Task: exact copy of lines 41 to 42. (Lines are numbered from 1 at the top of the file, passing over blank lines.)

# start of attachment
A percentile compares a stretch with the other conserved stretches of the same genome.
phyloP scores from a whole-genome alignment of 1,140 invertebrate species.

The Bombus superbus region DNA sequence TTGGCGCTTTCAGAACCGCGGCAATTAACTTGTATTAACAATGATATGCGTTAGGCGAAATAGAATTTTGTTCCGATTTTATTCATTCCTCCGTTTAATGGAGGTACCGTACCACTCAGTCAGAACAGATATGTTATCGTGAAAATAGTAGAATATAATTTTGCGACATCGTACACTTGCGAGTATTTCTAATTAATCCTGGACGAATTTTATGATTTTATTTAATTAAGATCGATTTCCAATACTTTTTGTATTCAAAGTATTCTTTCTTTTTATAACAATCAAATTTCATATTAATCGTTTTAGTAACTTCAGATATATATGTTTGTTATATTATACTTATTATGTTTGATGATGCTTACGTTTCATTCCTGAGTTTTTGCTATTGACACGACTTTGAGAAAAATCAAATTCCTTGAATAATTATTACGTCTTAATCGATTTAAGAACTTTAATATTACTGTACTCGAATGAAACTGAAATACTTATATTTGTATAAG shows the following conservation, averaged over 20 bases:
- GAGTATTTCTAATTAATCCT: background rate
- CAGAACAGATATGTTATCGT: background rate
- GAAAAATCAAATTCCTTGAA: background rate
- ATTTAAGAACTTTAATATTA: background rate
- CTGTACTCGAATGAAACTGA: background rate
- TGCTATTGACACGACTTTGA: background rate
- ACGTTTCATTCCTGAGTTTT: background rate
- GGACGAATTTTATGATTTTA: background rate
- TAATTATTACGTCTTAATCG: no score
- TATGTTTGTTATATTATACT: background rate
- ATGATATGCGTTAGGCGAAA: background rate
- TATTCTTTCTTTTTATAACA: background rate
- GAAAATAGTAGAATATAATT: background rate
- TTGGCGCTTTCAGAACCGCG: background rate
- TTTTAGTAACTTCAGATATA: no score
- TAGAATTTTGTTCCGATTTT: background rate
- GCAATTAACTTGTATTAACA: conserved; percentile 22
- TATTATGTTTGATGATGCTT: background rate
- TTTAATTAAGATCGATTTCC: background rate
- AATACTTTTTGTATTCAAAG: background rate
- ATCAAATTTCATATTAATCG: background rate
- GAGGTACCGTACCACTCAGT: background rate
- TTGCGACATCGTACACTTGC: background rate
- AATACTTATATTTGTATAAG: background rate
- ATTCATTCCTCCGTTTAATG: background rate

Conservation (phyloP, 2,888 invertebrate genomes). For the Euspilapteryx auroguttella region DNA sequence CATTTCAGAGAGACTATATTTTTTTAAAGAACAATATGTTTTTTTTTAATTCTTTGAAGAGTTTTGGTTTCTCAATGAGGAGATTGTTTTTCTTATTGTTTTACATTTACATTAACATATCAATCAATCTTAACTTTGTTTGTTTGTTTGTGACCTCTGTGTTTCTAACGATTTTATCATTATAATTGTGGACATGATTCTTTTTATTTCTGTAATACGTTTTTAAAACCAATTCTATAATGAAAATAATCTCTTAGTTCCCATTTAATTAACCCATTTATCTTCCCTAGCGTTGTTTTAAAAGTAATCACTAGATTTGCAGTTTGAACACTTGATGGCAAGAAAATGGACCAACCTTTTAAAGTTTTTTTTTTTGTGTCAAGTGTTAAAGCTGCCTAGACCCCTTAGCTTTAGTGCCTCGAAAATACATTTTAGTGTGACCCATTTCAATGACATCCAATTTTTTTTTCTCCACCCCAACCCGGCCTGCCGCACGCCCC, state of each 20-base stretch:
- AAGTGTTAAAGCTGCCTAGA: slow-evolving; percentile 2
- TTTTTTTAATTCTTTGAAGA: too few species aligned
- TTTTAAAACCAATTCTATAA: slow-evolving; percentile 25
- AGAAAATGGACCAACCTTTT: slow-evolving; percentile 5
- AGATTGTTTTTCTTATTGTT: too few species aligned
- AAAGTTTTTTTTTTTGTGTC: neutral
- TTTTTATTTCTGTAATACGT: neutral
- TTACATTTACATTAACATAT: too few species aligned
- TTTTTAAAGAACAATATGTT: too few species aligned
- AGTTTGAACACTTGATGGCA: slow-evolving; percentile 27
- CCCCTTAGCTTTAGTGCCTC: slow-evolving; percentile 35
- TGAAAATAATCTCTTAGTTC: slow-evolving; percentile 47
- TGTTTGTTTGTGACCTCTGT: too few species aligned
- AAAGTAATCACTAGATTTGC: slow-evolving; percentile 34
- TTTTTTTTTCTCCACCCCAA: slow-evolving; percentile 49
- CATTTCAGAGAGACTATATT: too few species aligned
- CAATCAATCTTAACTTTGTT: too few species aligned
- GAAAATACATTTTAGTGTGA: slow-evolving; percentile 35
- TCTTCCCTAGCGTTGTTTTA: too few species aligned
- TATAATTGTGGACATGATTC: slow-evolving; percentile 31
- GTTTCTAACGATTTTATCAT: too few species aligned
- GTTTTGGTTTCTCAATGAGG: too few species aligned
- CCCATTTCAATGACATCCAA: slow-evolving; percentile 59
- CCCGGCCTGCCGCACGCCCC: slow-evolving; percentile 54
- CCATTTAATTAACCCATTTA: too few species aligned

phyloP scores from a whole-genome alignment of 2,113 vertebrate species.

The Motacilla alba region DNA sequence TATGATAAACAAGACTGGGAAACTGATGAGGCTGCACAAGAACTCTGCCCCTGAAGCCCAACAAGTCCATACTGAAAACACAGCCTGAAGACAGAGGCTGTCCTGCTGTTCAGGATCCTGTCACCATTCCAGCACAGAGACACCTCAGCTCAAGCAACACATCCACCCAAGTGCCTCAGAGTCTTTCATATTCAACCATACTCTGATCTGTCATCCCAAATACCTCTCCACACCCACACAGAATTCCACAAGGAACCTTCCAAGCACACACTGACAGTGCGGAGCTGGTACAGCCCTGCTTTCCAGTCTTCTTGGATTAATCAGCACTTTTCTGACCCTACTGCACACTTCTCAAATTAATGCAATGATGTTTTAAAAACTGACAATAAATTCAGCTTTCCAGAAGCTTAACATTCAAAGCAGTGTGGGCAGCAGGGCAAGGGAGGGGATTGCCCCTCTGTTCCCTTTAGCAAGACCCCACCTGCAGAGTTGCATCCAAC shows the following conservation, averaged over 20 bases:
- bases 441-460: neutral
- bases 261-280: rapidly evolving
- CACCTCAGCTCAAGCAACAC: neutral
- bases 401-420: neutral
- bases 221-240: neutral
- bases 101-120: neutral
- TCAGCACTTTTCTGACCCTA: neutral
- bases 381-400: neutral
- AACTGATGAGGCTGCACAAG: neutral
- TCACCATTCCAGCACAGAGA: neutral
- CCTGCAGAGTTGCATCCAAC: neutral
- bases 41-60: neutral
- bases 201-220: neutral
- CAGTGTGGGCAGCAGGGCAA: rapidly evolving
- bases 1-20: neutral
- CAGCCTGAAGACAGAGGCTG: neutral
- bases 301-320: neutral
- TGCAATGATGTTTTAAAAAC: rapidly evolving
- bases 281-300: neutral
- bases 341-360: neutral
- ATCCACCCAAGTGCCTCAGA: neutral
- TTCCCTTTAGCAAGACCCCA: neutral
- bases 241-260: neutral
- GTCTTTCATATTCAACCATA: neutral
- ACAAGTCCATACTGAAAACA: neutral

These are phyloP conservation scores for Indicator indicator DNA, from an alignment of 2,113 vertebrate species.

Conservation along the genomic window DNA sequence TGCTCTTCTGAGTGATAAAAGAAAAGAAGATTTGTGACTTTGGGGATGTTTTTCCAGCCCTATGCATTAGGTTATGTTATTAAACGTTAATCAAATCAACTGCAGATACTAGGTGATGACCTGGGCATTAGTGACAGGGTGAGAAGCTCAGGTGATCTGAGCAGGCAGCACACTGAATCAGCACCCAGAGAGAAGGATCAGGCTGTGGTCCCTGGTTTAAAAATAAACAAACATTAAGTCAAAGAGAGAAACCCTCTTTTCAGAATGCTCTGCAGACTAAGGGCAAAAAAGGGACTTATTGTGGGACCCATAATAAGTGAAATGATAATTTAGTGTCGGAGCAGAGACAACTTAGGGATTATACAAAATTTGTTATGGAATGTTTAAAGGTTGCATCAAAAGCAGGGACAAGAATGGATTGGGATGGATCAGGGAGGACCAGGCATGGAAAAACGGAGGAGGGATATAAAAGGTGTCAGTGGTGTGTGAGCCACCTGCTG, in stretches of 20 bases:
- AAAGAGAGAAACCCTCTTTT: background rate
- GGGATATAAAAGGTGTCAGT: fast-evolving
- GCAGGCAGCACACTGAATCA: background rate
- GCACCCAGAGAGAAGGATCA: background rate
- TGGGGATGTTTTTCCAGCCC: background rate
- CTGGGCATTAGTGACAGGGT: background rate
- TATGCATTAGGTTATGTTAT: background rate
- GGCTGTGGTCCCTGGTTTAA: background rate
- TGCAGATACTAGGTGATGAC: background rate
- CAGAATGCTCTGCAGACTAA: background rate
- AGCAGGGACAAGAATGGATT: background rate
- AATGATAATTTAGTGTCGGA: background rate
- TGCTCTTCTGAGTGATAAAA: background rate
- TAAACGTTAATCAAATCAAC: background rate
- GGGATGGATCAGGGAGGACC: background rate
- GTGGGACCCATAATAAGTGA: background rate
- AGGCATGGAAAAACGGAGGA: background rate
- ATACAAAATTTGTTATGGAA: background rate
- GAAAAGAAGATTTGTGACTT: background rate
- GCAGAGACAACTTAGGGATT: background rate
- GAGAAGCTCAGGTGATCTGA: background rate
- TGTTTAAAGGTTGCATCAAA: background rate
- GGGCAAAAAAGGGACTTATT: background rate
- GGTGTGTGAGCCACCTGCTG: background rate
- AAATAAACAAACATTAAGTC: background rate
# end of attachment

- TGAAAATAATCTCTTAGTTC: slow-evolving; percentile 47
- TGTTTGTTTGTGACCTCTGT: too few species aligned